The blood concentrations containing fatty acids & ketone bodies are comparatively lower when a trained individual is practicing mainly due to the boosted capacity of skeletal musculature for oxidizing the energy sources. Athletes and trained individuals have a higher capability of oxidizing more fat & less carbohydrate compared to the untrained subjects while they are performing submaximal activities of similar intensity. This elevated capacity to utilizing energy from the fat conserves are crucial muscle & liver glycogen stores that contribute a lot big deal to the increased endurance. 

Other benefits of increased lipid metabolism accompany chronic aerobic workout training that causes a reduction in cardiac risk factors. Workout training also lowers your blood cholesterol levels & triglycerides & increases high- density lipoprotein cholesterol. Nutrition experts do not recommend High-fats because of their association with atherosclerotic heart disorders. Evidence shows that low fat and high carb diets can increase your blood triglycerides while reducing high-density lipoproteins. That is why the diets that are extreme in the composition of fat or carbs should be consumed with athletes who indulge themselves in vigorous activities.

Fat oxidation also helps with body recovery and healing after exercise, & during the rest or low power output periods between your high intensity sessions.

Understanding the Dietary Fat

Everything in our diet is made up of macronutrients carbohydrates, proteins & fats. And micronutrients minerals & vitamins. Which are then converted inside the body into further compounds for providing energy that aids your bodily functions. People tend to cut Dietary fat for so many reasons especially when they are trying to lose weight but this nutrient is essential for optimal health. Stored fat also offers cushioning & insulation to your internal organs. It gets the impact and absorbs it which keeps your sensitive major body organs safe.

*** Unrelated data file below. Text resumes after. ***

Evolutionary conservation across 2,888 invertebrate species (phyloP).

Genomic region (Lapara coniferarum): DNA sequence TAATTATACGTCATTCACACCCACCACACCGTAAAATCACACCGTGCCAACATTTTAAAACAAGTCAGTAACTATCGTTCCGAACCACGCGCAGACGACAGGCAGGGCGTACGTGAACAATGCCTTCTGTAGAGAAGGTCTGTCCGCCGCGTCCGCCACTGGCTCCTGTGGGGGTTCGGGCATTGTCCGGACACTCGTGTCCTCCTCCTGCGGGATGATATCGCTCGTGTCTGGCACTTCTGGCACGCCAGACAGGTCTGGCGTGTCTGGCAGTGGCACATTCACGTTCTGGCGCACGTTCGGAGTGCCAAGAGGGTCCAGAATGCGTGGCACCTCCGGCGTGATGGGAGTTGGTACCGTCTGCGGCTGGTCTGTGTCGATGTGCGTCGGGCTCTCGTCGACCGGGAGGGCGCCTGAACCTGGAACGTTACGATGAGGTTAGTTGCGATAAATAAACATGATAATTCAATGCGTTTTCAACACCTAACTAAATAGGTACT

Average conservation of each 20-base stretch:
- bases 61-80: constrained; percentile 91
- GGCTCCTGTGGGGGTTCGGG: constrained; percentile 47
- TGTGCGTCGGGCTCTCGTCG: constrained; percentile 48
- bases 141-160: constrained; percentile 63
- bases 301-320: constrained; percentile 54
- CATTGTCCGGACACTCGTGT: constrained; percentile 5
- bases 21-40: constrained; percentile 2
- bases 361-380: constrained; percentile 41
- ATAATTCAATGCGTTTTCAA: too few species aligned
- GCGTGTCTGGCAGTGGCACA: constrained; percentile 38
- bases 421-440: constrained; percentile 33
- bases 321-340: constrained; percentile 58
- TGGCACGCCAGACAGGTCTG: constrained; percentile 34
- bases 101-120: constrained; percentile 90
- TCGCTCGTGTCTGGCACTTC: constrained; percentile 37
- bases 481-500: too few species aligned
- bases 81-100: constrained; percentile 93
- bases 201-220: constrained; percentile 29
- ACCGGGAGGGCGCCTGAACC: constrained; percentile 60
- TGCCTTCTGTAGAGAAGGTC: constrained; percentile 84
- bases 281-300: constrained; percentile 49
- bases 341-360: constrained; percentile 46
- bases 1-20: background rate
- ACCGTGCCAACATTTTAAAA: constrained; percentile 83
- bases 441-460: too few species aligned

Also protects your nerves, transports certain vitamins A, E, D, & K throughout your body & it is the largest stored energy reservoir available for any activity.

Your stored body fat is not the same as your dietary fat. The body tends to store fat. when you eat more calories than you use, from all the you eat, not just the dietary fats. Your body requires an optimal level of fat for health & athletic activity. However, fat is digested slowly to be converted into any other usable energy. This process takes hours. After the break down, it is transported to your working muscles, and stored in the form of body fat. Athletes must be careful regarding the amount of fat they are taking in their diet. 

Popular low-carbohydrate & high-fat diets like the ketogenic diet & the Paleo diet work on the same premise. Their theory is low carbohydrate intake, twined with higher fat & moderate-high protein intakes, which leads to using body fat as a primary fuel source for exercising. Scientific evidence suggests that too long-term low carb-high fat diets can help in improving metabolic risk factors. And are beneficial for high performance in endurance activities. But this diet type requires weeks for the change to occur in the body.